Mills’ report discounts the perception that indoor growers “need only ‘go solar.’” A facility would need a solar array many times larger than its roof, the report says. Although the Coachella Valley is a major producer of wind energy, cannabis grows will soon eclipse the entire output of all 40 wind projects in the area.
The report also finds consumers largely unaware of the energy and environmental impacts of indoor cultivation. The “ethical purchasing” movement—in which consumers choose sustainable products—has barely emerged in cannabis. And environmental organizations “have conspicuously sidestepped the issue,” possibly because they fear stigmatization.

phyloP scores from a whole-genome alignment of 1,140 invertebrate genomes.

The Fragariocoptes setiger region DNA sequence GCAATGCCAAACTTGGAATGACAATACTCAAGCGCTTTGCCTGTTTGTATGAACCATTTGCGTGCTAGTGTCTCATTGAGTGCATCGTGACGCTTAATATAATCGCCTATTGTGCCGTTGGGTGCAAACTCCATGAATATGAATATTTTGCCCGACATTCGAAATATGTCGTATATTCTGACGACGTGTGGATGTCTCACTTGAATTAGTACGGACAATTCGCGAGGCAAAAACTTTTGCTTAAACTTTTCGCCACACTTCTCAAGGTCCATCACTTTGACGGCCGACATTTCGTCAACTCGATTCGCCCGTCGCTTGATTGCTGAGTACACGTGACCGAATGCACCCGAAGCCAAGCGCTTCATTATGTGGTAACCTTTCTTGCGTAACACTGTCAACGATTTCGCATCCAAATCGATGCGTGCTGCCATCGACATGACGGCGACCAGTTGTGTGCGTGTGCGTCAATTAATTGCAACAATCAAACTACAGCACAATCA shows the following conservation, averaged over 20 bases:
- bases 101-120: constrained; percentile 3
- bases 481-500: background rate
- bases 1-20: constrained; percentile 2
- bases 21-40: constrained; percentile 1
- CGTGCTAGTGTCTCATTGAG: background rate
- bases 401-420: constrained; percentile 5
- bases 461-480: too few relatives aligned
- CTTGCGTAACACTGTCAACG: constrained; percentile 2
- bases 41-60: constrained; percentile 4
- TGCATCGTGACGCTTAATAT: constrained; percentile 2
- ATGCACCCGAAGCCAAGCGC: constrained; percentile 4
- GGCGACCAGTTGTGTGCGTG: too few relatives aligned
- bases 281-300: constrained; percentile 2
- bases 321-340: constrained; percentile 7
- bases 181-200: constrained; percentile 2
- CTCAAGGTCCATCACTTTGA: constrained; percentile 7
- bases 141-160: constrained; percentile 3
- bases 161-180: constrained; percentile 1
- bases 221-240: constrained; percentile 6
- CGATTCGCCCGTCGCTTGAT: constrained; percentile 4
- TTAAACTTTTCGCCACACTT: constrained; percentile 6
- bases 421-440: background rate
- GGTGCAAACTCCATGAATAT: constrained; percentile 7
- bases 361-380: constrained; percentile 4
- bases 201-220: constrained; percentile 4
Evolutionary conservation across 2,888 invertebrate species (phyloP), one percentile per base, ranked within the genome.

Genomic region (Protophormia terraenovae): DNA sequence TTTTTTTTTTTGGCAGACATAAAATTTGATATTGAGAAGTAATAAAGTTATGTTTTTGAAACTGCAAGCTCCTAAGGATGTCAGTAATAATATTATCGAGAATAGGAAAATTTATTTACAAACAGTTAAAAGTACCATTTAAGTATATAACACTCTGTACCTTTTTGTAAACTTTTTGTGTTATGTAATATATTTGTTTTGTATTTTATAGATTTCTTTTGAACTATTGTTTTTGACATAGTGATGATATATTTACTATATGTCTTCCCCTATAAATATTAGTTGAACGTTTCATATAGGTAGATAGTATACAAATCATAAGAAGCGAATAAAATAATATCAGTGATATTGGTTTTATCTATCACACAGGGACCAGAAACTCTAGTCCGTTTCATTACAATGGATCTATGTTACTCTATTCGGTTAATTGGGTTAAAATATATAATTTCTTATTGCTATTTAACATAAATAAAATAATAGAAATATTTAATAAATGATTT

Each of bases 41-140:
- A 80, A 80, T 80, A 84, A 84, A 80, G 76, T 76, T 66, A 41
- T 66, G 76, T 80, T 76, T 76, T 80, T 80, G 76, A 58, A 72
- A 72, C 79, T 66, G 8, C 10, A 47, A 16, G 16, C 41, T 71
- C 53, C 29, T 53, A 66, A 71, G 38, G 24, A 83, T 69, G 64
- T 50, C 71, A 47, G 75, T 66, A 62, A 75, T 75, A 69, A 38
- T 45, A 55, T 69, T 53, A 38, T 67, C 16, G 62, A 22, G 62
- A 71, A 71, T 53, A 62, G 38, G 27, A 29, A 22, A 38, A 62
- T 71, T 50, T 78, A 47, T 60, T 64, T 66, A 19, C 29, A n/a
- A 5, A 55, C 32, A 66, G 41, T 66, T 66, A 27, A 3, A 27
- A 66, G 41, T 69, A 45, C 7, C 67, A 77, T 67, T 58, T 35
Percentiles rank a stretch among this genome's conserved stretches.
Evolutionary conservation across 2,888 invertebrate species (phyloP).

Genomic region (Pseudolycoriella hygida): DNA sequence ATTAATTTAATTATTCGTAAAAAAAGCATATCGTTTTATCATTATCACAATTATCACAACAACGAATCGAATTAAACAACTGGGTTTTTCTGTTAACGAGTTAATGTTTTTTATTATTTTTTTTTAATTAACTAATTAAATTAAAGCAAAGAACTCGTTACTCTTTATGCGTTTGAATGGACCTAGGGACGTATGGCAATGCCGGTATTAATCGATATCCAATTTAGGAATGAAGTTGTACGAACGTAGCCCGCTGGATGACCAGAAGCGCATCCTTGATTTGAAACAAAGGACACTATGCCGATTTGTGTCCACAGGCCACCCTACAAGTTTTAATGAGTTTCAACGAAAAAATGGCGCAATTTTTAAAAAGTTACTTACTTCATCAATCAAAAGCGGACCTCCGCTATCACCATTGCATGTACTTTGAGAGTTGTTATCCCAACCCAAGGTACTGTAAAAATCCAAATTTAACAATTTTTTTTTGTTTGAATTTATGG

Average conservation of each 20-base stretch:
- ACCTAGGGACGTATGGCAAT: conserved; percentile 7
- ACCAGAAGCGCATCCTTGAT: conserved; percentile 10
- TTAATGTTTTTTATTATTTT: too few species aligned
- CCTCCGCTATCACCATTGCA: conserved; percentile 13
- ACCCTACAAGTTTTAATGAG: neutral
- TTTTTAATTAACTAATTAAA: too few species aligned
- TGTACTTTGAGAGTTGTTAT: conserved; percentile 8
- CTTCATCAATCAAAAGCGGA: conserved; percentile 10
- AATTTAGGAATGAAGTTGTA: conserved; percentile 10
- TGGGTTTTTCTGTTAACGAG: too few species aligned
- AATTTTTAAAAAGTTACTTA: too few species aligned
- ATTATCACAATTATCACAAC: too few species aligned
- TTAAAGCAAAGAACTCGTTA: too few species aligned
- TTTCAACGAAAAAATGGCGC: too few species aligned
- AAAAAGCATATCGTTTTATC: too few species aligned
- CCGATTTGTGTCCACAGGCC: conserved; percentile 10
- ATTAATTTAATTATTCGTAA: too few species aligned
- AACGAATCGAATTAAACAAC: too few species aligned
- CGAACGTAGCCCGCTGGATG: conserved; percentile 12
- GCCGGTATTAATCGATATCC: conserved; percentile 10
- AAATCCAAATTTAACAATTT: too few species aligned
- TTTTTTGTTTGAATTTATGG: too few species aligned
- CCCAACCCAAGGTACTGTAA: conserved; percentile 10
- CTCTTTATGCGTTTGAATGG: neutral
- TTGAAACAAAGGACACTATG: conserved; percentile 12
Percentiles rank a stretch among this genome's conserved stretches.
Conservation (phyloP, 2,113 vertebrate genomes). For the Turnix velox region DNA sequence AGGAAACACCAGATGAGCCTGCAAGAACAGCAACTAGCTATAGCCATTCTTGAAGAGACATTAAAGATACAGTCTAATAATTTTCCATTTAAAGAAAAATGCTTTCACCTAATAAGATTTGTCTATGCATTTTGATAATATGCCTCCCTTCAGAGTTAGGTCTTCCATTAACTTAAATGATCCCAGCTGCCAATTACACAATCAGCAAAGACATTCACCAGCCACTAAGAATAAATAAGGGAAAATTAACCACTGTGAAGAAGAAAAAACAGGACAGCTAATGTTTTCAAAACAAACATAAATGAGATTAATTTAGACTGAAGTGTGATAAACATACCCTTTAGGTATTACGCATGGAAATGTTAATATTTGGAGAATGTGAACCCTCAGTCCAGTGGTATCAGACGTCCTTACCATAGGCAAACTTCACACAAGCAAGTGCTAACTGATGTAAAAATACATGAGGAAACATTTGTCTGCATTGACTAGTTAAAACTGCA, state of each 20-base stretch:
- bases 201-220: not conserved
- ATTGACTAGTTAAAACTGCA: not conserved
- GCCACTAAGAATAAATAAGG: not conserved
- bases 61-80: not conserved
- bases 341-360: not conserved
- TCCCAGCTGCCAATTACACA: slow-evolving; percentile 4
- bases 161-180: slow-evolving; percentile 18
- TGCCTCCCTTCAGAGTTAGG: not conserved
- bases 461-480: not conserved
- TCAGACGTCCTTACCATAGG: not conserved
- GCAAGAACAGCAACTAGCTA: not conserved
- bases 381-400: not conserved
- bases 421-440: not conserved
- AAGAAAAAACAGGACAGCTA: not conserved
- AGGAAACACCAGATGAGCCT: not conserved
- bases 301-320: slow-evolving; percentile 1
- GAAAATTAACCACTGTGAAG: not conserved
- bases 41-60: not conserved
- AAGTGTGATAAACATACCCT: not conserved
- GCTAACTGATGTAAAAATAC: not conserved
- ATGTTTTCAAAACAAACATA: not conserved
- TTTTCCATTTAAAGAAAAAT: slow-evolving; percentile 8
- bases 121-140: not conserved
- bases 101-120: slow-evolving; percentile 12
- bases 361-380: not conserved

The report also mentions other areas that need more policy attention. Those include water. The “massive amounts” of water evaporated from dams and cooling towers while producing electricity for indoor cultivation “vastly exceeds” the water needs of outdoor grows.
Another hurdle to reducing cannabis’ energy use is the ban on interstate commerce. That would allow facilities to be consolidated and make transport more efficient. “Were the nation’s supply of cannabis grown in climatically benign locations, energy use would be vastly reduced,” the report says.
To Mills, that just makes sense. “We don’t grow pineapples in North Dakota. We grow them in Hawaii” and export them, he said.